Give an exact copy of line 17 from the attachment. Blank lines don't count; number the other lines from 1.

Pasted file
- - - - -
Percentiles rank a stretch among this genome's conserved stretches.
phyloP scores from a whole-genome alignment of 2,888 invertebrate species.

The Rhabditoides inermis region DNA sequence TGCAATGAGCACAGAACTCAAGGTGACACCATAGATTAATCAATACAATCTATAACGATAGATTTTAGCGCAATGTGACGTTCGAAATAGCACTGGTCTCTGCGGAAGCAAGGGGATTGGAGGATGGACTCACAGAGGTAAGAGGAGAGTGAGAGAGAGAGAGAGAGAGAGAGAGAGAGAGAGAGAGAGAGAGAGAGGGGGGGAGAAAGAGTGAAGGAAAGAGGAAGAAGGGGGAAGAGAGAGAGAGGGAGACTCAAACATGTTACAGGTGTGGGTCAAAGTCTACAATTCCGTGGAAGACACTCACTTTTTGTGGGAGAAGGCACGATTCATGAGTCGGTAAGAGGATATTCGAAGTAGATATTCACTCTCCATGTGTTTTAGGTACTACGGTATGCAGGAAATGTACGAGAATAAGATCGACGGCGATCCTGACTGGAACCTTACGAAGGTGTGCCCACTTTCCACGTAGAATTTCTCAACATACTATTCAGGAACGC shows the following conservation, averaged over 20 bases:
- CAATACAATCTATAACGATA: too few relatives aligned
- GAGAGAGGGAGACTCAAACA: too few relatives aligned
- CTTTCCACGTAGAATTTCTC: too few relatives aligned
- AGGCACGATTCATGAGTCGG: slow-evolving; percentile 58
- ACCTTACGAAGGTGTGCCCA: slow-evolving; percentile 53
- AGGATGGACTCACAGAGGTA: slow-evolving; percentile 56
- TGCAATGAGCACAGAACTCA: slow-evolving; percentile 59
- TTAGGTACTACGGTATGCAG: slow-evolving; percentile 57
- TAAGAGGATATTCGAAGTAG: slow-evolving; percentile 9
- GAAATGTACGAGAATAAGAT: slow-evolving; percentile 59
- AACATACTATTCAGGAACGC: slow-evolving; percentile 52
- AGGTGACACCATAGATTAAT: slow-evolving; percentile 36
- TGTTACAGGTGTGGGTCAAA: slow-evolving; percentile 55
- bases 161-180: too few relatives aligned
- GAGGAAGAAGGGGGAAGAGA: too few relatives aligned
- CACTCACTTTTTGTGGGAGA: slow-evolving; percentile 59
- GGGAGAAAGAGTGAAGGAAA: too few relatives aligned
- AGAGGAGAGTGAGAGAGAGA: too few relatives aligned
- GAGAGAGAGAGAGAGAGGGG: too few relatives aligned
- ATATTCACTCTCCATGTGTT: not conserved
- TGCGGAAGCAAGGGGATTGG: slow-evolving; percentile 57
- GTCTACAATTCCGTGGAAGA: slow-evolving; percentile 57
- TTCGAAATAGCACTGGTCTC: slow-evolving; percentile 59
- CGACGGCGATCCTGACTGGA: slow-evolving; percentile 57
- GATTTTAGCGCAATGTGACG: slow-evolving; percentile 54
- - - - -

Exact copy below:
- bases 161-180: too few relatives aligned